performance management

For decades, most organizations handled employee performance in a very staid and traditional way: conduct an annual review during which the employee would be evaluated and graded, with scores typically linked to salary increases, incentives, and promotions/continued employment. 

But this approach is rapidly falling out of favor. In an oft-cited statistic, business analyst Josh Bersin writes, “70% of all organizations dislike the [performance appraisal] process.”

Not all employees are alike. Some excel in their roles, while underperforming workers can drag down the bottom line. Most fall somewhere in the middle. In Part 1 of this series, we introduced several ways to figure out which employee is which.

Not all employees are alike. Some excel in their roles, while under-performing workers can drag down the bottom-line. Most fall somewhere in the middle. In Part 1 of this series, we introduced several ways to figure out which employee is which.

Not all employees are alike. Some excel in their roles, while under-performing workers can drag down the bottom-line. Most fall somewhere in the middle. In Part 1 of this series, we introduced several ways to figure out which employee is which. In Part 2, we discussed management strategies specific to those workers in the middle of the range. Today we’ll focus on how to help top performers thrive.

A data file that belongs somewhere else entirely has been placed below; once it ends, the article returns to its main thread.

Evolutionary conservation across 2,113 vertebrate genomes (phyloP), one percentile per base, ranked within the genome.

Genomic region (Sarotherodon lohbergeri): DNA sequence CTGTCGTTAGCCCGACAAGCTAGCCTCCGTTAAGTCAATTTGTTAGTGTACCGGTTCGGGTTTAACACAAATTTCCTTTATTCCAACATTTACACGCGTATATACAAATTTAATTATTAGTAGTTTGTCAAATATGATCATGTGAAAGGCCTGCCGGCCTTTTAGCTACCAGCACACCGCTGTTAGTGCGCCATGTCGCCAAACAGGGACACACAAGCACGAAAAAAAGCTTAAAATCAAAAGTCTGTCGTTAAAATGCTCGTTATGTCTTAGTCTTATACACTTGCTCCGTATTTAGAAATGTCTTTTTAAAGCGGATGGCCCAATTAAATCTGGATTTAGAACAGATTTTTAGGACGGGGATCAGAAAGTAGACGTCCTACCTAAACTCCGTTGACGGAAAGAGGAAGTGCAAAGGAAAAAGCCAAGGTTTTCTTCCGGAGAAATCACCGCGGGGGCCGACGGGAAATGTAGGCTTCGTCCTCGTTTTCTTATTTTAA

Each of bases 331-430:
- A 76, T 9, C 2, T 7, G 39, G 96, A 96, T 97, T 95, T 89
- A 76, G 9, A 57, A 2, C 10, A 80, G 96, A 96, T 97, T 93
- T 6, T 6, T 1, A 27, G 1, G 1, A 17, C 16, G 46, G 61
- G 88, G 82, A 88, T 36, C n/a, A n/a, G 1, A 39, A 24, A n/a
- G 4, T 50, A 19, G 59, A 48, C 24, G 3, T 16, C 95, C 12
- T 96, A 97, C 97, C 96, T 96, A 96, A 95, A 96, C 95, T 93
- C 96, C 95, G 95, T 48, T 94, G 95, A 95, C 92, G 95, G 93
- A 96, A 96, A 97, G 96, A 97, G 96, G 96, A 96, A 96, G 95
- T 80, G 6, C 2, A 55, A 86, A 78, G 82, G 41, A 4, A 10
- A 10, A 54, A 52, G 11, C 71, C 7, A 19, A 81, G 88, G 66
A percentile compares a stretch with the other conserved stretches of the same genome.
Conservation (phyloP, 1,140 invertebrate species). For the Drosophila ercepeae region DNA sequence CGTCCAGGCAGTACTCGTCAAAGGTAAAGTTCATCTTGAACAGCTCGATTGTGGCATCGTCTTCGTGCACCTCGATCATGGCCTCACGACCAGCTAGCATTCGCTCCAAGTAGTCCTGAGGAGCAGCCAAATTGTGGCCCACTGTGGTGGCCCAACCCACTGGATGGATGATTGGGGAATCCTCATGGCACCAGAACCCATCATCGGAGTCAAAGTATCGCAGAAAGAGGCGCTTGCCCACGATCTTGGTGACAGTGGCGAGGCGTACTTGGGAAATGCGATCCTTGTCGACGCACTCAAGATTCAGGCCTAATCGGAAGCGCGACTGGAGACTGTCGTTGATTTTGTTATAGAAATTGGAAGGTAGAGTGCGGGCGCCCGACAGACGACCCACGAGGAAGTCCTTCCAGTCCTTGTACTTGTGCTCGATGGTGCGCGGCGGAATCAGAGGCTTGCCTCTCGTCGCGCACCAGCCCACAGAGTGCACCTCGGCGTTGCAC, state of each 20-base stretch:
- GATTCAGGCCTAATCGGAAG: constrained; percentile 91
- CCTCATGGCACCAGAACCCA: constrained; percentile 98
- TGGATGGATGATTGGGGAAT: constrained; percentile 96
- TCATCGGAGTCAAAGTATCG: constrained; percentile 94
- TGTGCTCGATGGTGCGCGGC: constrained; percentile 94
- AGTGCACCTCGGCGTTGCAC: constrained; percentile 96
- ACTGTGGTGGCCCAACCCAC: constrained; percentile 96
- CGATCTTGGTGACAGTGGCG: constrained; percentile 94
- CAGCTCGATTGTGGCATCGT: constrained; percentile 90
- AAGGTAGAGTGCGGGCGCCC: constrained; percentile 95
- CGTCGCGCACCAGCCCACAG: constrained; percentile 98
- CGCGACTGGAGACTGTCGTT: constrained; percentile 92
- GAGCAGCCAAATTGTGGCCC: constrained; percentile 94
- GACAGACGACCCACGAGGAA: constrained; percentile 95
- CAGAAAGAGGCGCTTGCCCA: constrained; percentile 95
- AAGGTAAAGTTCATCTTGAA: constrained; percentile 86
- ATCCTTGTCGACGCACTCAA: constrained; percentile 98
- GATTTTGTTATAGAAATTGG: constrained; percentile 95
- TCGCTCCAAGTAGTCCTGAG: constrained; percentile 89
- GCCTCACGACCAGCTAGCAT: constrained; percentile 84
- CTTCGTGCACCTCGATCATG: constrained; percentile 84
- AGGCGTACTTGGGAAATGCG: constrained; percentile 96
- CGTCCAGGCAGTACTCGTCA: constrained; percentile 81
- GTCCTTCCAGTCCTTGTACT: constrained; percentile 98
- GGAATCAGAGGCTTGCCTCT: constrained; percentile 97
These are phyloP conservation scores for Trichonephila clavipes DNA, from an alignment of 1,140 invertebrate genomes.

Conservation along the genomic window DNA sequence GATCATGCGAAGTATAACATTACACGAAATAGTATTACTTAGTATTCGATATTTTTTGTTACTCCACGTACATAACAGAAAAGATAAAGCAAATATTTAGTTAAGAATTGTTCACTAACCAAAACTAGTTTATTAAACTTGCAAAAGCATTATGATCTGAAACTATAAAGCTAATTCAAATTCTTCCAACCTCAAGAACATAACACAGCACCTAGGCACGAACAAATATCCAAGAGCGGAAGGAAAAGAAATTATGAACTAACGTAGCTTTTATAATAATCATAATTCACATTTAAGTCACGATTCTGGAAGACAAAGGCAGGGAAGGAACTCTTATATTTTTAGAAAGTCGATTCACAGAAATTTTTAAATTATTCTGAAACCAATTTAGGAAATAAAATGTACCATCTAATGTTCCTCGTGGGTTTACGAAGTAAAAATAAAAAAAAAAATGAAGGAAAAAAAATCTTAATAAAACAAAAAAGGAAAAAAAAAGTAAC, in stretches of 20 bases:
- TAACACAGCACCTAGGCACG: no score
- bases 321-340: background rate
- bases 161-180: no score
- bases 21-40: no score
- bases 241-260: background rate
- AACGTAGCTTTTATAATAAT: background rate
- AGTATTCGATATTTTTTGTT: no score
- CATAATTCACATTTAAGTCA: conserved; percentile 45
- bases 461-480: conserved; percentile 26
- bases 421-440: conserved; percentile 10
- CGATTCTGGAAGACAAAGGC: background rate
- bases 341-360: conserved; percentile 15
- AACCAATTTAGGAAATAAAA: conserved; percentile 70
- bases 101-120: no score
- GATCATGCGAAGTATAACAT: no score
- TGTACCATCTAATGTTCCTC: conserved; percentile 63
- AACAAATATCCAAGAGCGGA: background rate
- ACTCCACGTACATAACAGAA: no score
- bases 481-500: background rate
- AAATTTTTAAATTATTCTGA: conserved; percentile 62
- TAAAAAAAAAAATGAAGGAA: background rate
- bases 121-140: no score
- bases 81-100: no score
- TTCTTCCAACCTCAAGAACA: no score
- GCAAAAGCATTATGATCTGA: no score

Not all employees are alike. Some excel in their roles, while under-performing workers can drag down the bottom-line. Most fall somewhere in the middle. In Part 1 of this series, we introduced several ways to figure out which employee is which. Today, we’ll be discussing management strategies specific to those workers in the middle of the range. 

Redefine your thinking: high potential, if not high performance.

According to the Society for Human Resources Management (SHRM), organizations continue to struggle with effective performance management: “More than one-half (53 percent) gave their organizations a grade between C+ to B, another one-fifths (21 percent) chose a C, and only 2 percent gave an A in performance management to their organizations.”
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